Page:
In the example shown in FIG. 14, two tubular workpieces, consisting of a first workpiece 130 of a wider diameter and a second tubular workpiece 132 of a narrower diameter are shown. These two workpieces have respectively a portion 134 and 136 which are being welded to one another. Insert 138 has a first portion 140 which has a diameter equal to the internal diameter of tubular workpiece 130, and has a second portion 142 which has a diameter equal to the internal diameter of tubular workpiece 130. Insert 138 has several functions: one of which is to ensure proper mutual placing of the two tubular workpieces; another being to ensure that upon application of a pulsed magnetic force, only portion 134 of tubular workpiece 130 will move and constrict; and a further being to support portion 136 to ensure that welding between the two portions will occur. When magnetic force is applied, portion 134 moves rapidly towards portion 136 and upon impact welds therewith.
Support of the internal walls of a tubular workpiece during impact by an external tubular workpiece may also be achieved by a variety of other means. These include, for example, filling the entire cylinder with a non-compressible liquid such as water; introducing into the tube a magnetic liquid such as mercury, oil with suspended metal particles, etc., and then applying a constant magnetic field prior to the PMF so as to concentrate the magnetic liquid at a portion where the support is required; by means of ice frozen at a respective portion; etc. Such solutions of support are required, for example, where the internal cylinder is long and it is thus not possible to introduce an insert such as that shown in FIG. 14.
A set-up for welding of two planar metal workpieces is shown in a perspective view in FIG. 15 and in a cross-section in FIG. 16 (in FIG. 15, the support structure of the coil has been removed for the purpose of ease of illustration). In order to join two planar workpieces, an essentially planar coil is used. Planar coil 150 shown in FIG. 15 has an overall shape and size substantially the same as the shape and size of the area of the first workpiece 152 which is to be joined with the second workpiece 154. As can be seen in FIG. 16, the coil windings 156 are held in place by support wall 158 which is anchored onto a working stage by means of anchoring member 160. Upon passing of a pulsed current in coil 150, planar workpiece 152 will move rapidly downwards and if it will impact, workpiece 154 sufficiently rapidly, e.g. at a speed above 300M/sec, the two metal workpieces will be welded to one another. For that purpose, a magnetic force is applied from the direction as represented by the arrows in these figures.
Reference is now being made to FIGS. 17 and 18 showing, schematically, the welding of a planar workpiece 162 and 162' onto spherical objects 164 and 164', which are respectively a cylindrical and a prismatic object (shown in cross-section).
Reference is now being made to FIG. 19 showing a block diagram of the electric circuit for the provision of pulsed magnetic force in a device in accordance with an embodiment of the invention. The device comprises a power generator 170, which may be multi-channel as in the depicted embodiment, and one or a plurality of current circuits 174 (three are shown in this embodiment) and a field shaper 182. Each such circuits 174 comprises a capacitor battery 176, a forming coil 178 and a pulsed discharge switch 180. Each of switches 180 is under the control of a multi-channel triggering generator 172.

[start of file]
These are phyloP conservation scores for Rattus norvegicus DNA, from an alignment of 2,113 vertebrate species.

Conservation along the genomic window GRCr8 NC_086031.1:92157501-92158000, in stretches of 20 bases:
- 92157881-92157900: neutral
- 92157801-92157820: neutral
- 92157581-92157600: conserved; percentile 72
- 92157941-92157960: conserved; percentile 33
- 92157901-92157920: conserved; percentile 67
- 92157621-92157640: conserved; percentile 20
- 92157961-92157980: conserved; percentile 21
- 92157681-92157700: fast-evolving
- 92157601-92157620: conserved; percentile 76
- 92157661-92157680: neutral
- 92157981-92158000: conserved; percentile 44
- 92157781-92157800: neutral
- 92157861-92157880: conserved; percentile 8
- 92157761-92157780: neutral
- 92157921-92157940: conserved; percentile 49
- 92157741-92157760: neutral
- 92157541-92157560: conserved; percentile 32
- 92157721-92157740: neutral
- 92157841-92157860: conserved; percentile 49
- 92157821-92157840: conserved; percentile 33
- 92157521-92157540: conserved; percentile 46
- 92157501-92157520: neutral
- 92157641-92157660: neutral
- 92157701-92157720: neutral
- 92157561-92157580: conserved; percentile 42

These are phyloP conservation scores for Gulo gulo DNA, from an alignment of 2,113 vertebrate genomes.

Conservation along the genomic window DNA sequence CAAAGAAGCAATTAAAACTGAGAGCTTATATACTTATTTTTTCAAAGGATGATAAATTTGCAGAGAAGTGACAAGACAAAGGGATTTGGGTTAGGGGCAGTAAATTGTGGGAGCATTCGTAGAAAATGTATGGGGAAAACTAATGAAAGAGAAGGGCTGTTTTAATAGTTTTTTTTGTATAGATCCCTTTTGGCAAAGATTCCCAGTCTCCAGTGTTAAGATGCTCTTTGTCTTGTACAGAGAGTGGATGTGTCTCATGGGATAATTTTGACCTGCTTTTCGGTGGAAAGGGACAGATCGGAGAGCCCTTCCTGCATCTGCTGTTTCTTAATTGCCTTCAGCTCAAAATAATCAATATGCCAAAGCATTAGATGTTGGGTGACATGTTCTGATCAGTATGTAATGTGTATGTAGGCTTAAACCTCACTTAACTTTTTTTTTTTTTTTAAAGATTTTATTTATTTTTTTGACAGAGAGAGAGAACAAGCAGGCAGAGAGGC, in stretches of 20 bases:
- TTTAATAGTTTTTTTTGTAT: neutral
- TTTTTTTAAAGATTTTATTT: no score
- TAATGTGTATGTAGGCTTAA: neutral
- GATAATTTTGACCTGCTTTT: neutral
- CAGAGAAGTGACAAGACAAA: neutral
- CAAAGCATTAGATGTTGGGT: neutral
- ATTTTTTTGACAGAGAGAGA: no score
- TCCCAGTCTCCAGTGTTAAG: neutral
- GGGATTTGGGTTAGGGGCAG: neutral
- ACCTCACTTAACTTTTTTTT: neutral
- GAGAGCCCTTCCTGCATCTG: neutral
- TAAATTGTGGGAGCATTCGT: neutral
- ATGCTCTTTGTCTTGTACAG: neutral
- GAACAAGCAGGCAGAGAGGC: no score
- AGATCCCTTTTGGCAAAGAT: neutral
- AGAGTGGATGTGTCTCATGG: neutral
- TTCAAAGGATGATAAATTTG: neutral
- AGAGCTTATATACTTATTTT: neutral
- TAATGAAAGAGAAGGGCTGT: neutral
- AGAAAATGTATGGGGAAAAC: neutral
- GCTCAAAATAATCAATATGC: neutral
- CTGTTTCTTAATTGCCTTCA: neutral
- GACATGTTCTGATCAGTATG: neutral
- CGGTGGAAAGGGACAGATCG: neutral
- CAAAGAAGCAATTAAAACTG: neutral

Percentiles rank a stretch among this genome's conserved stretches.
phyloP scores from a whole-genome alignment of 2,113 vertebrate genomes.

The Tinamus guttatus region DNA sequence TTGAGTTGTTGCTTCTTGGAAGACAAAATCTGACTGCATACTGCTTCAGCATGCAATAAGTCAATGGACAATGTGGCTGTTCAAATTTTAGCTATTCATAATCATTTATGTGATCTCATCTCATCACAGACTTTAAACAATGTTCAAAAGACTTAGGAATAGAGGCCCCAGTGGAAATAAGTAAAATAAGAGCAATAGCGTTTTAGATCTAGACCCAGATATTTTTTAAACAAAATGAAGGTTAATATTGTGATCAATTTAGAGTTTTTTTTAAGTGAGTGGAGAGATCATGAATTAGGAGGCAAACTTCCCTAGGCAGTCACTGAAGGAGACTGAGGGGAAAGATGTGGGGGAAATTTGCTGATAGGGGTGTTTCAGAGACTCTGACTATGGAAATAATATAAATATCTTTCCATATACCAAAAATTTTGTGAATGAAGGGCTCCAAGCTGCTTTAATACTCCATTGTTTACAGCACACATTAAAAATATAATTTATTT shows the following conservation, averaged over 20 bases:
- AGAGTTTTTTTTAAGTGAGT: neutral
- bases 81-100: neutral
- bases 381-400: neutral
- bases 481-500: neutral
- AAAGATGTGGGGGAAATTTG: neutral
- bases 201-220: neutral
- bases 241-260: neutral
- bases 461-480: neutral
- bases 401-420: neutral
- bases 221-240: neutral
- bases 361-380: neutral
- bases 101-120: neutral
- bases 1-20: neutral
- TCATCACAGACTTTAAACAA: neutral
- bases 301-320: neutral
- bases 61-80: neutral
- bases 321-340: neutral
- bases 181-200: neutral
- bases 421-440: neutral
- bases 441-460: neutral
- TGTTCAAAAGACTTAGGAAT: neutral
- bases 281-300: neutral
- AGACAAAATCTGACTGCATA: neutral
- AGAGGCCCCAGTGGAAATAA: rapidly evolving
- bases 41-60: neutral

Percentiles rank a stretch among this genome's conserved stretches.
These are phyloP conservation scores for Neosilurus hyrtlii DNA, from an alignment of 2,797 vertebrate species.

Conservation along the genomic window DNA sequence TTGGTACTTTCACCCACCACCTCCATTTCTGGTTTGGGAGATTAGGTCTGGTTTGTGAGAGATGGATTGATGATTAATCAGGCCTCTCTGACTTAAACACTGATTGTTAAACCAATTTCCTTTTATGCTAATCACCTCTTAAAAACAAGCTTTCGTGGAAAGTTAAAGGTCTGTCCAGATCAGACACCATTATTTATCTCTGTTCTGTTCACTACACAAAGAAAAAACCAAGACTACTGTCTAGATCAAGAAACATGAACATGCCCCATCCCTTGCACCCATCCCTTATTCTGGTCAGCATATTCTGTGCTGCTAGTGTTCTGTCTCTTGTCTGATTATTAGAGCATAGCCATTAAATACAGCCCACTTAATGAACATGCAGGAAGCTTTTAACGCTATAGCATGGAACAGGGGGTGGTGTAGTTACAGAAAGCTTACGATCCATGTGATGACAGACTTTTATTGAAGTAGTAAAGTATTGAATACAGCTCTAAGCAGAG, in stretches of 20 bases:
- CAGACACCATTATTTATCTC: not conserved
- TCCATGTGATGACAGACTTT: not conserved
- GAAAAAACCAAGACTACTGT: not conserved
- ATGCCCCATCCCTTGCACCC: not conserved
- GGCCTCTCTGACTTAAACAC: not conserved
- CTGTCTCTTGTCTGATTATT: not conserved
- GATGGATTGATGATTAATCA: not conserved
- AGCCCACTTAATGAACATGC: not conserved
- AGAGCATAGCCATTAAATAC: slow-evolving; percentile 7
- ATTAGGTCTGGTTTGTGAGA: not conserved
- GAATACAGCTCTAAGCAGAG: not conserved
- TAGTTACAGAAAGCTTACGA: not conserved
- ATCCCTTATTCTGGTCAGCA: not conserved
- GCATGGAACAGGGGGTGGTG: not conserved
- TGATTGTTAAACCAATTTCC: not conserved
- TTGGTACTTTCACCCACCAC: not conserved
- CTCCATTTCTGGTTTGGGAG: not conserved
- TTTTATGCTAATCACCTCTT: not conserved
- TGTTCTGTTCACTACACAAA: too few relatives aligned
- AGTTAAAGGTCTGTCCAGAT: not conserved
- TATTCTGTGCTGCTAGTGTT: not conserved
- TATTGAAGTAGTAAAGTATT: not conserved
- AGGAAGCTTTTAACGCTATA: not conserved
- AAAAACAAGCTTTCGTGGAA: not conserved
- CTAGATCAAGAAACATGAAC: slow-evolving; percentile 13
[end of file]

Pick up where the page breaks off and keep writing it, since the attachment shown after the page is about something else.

Electric power, which is provided by power supply 170, accumulates in a capacitor or bank or capacitors 176 and following a trigger provided by generator 172, the accumulated potential discharges through coil 180. A device comprises a plurality of magnetic forming circuits is uniquely provided by the invention. The advantage of such a device is that by proper timing of the triggers to each of the switches 180, a series of pulsed magnetic forces may be applied which may be advantageous for a number of applications.
A block diagram of a circuitry in accordance with another embodiment of the invention is shown in FIG. 20. In FIG. 20, like elements to those of FIG. 19 have been given like numbers with a prime indication. This embodiment is particularly useful for providing very intense energies. The device comprises a transformer 184 for each of circuits 174' which comprises a primary coil 186 having a plurality of windings and a secondary coil 188 having a single wind. All the secondary coils 188 are connected in parallel to forming coil 190.
Although certain presently preferred embodiments of the present invention have been specifically described herein, it will be apparent to those skilled in the art to which the invention pertains that variations and modifications of the various embodiments shown and described herein may be made without departing from the spirit and scope of the invention. Accordingly, it is intended that the invention be limited only to the extent required by the appended claims and the applicable rules of law.
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|U.S. Classification||219/617, 219/662, 219/603, 219/670, 72/56, 219/656|
|International Classification||B21D26/14, B23K20/06, B23K20/00|
|Cooperative Classification||B23K20/00, B21D26/14, B23K20/06|
|European Classification||B23K20/00, B23K20/06, B21D26/14|
|Mar 14, 1996||AS||Assignment|
Owner name: ISRAELI WELDING INSTITUTE (I.W.I,) LTD., ISRAEL
Free format text: ASSIGNMENT OF ASSIGNORS INTEREST;ASSIGNORS:LIVSHIZ, YURI;GAFRI, OREN;REEL/FRAME:007860/0153
Effective date: 19960201
|Aug 25, 1997||AS||Assignment|
Owner name: PULSAR WELDING LTD., ISRAEL
Free format text: ASSIGNMENT OF ASSIGNORS INTEREST;ASSIGNOR:ISRAELI WELDING INSTITUTE (I.W.I.) LTD.;REEL/FRAME:008675/0727
Effective date: 19960201
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|May 28, 2002||SULP||Surcharge for late payment|
|May 28, 2002||FPAY||Fee payment|
Year of fee payment: 4
|Apr 20, 2006||FPAY||Fee payment|
Year of fee payment: 8
|May 24, 2010||REMI||Maintenance fee reminder mailed|
|Oct 4, 2010||SULP||Surcharge for late payment|
Year of fee payment: 11
|Oct 4, 2010||FPAY||Fee payment|
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|Feb 1, 2012||AS||Assignment|
Effective date: 20110314
Owner name: INFINITY IP COMMERCIALIZATION (ISRAEL) LTD., ISRAE
Free format text: ASSIGNMENT OF ASSIGNORS INTEREST;ASSIGNOR:PULSAR WELDING LTD.;REEL/FRAME:027633/0655